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IMAGINATION AND INNOVATION: The emergence of a creative society
A PLETHORA of intellectually exciting (but sometimes confusing) concepts of development have been formulated and disseminated in society, particularly during the last two decades.
These concepts have become the overarching intellectual frames of development.
Creativity has been the idea which has been the clarion call in the school and university systems, and in the society at large.
Together with creativity comes the notion of innovation.
At the tertiary level, creativity and innovation are expected to lead to commercialisation.
Underpinning these ideas are the endeavours of research and development.
Underpinning research and development are the notions of the generation of intellectual property and patents, entrepreneurship and global mind-sets.
Typically, such concepts are promoted by the government, explained in blueprints and government strategic plans and the annual budgets.
Together with such a family of concepts come the institutional icons and the individuals considered shapers and influencers.
These are the gurus as well as the doers.
Organisation after organisation has been recognised for excellence in marketing, in branding, in human resource leadership, in the quality of products and in exemplary services.
Leaders of organisations have become the icons of success and their stories told and retold across industries and across the globe.
The emphasis on creativity now is not that society has not been creative before.
Necessity has always been the mother of invention in traditional societies.
In traditional society as in societies in the technological era, organisations exercise their creative talents and competencies in imitation, innovation and invention of goods, products and services.
Local history has recorded the creation of arts and crafts, utensils, and implements, household goods and community amenities and all kinds of creative works of traditional technologies.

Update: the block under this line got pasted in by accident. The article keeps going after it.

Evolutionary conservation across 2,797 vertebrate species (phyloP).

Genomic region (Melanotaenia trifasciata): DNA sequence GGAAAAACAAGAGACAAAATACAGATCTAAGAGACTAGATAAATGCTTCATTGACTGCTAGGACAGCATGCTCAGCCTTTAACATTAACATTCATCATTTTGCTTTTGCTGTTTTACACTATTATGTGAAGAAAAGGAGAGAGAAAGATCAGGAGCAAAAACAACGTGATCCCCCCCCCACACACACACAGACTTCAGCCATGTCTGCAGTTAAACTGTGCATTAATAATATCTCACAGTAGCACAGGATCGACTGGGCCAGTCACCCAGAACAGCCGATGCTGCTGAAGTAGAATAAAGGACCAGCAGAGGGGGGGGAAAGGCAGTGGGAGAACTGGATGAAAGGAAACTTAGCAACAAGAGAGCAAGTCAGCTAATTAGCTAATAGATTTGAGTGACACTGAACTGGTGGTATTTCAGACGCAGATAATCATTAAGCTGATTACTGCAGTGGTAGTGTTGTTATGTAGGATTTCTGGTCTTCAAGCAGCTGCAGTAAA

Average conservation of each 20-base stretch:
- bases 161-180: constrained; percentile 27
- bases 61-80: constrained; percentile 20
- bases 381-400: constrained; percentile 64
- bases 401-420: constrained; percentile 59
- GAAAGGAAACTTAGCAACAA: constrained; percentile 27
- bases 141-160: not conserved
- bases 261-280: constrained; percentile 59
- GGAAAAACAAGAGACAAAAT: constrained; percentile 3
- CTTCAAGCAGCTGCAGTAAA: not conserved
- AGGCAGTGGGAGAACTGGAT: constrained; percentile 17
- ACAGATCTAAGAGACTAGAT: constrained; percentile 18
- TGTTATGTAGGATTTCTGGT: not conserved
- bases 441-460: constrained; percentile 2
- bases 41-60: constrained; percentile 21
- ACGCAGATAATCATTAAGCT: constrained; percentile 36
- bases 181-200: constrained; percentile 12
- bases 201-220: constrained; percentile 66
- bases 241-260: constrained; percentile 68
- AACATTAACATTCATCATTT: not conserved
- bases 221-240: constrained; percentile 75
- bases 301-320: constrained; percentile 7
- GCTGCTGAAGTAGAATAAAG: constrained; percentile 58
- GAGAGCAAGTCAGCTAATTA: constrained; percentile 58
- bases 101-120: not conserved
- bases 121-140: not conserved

Transforming traditional societies into sophisticated advanced societies are challenging tasks.
While transforming national visions into realities, every citizen has to personally experience the need and the will to change.
Change is about understanding the forces of conformity and uniformity and standardisation and convergence. It also means being boldly and confidently different.
Change means exciting divergences from norms, although fundamental values of first principles of rights and responsibilities remain steadfast.
The initial sources of ideas for development may have come from political, management or social science gurus, particularly from economic, management and development gurus from abroad.
These various ideas have been adopted by planning and government leaders who drive development and change.
Academia and the civil service have typically responded reactively but positively and constructively to such ideas.
At this contemporary stage of development, the government framework of policy ideas has just begun to become the corpus of ideas owned by academicians, but not quite owned by the people.
The challenge of building a creative society is to put in place ideas, institutions, mechanisms and other support infrastructure and to nurture a critical mass of changemasters who believe in the emergence of the creative society.
Change invites thinking out of the box, accepting new paradigms and moulding new mind-sets.
Effective change means being no more cultural and organisational prisoners but being autonomous.
Effective changes mean formulating designed futures which change destinies which are changeable within limits.
Beyond the hype and the seriousness of change driven by inspiring ideas such as imagination, creativity and innovation, there has to be a focus on common sense and a focus on the hard work and the small savings over the years which become the wealth of families.
The prudent spending and the day-to day encounter with realities of cutting everything to the clothes that fit, becomes the basis of stable wealth, instead of dreaming the "Impossible Dream".
However, individuals and societies need the inspiration of imagination and romantic pursuits to rise above themselves and be all that they can be.
Educational reforms at all levels must embed the knowledge and values of imagination, creativity, innovation and entrepreneurship, in aligned ways, towards a creative society.
It is not just individuals who fictionalise their lives, but nations too can formulate the Impossible Dream through national vision and bold strategic planning.
To achieve new visions, dreams, and possibilities, in the enclaves of life decisions made in the minds of men, every individual has to challenge the authority of tradition in the silent battle of ways of life and present and future freedoms.